Shop, eat and drink with a green mindset

Making an impact in Madison is easier than you think.
A plant design tote bag slug over a woman's shoulder and the woman is wearing an embroidered jean jacket and is standing in front of a lot of big potted plants
(Photo courtesy of Hailee Von Haden)
Take a reusable tote with you to avoid single-use plastic bags.

How, you might ask, can you make an individual effort to protect our planet? Well, it starts with the decisions you make. Small choices and minor tweaks in our consumerism might not feel like much, but making habits out of these changes will produce change in return. It doesn’t have to be hard, and in Madison, there are plenty of ways to start.

SHOP GREEN
Buy Used. In normal circumstances, we would suggest you take the afternoon and go garage sale shopping, or stop by one of the many thrift stores downtown and around the Madison area to seek out used clothing. But, in order to keep yourself and others healthy and safe, it is necessary to practice social distancing at this time. Yet, there are still ways to browse used outfits from your own home. ReFind Style, a thrift and consignment store on Monroe Street, has an online catalog on its website, as well as items for purchase on its Facebook page. Buying used means you are reusing a product, which saves on production, packaging and transportation. Take a few tips from local blogger @sunsetsaraid, who recently put together three impressive 1920s-inspired looks using thrifted items.

Bring your own shopping bag. By having a reusable shopping bag, you are reducing the amount of waste that plastic and paper bags produce. It’s that simple. Pick one a custom tote from Wildewood, the plant shop owned by Kate Holl. This custom canvas bag was designed by local artist Hailee Von Haden (pictured above holding the tote), who is the store manager at Wildewood. The $10 totes are available at store on 702 E. Johnson St. and Wildewood’s pop-up shop at 733 Hilldale Way. Editor’s Note: Both Wildewood storefronts are currently closed, but you can purchase a gift card here to use later when the shops reopen. Also, some shopping establishments are not allowing the use of brought-from-home bags while we continue to fight COVID-19.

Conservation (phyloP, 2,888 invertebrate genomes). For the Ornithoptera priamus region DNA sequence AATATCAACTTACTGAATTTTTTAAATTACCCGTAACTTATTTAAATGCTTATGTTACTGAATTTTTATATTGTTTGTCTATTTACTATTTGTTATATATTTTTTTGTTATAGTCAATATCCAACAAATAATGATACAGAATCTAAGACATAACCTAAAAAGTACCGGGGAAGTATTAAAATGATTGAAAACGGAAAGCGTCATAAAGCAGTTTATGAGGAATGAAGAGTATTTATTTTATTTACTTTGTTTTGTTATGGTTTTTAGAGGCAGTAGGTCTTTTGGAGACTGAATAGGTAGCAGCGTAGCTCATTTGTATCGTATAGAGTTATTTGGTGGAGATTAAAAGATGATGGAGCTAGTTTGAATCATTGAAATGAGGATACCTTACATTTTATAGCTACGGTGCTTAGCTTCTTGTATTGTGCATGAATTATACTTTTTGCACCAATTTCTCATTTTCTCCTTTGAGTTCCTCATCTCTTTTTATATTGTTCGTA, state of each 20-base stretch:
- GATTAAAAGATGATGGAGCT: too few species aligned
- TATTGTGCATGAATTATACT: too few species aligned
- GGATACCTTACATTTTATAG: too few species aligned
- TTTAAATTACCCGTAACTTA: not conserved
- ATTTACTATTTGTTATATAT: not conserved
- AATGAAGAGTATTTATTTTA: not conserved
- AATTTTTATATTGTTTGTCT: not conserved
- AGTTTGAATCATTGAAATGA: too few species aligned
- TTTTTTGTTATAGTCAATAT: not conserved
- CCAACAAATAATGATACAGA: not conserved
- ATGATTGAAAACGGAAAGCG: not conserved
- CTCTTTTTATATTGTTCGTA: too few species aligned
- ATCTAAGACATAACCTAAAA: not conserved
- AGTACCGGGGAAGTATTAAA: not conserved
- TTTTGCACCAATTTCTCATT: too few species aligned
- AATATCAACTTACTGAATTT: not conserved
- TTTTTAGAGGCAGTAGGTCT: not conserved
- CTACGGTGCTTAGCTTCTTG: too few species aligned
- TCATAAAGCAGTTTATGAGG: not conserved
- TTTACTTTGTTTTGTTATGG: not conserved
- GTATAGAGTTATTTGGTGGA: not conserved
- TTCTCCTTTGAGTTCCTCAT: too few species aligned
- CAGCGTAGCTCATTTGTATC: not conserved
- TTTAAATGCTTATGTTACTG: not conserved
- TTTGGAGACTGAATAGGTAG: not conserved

Shop for natural clothing. Fair Indigo, an e-commerce business based in Madison, produces clothing to change the way we think about what we wear. The company’s sustainable clothing starts with the materials used, with cotton grown on small family farms in Peru. Not only is it natural, it also grows organically, meaning it’s pesticide and fertilizer free. Dyes that are used to color clothes are earth-friendly and the gentlest available, and products from Fair Indigo come without tags, meaning less waste. Most of Fair Indigo’s spring collection is in stock for online ordering, but be aware that there might be temporary delays with some of the remaining spring styles, as the company (including its Peru partners) tries to stay safe during this pandemic.

EAT GREEN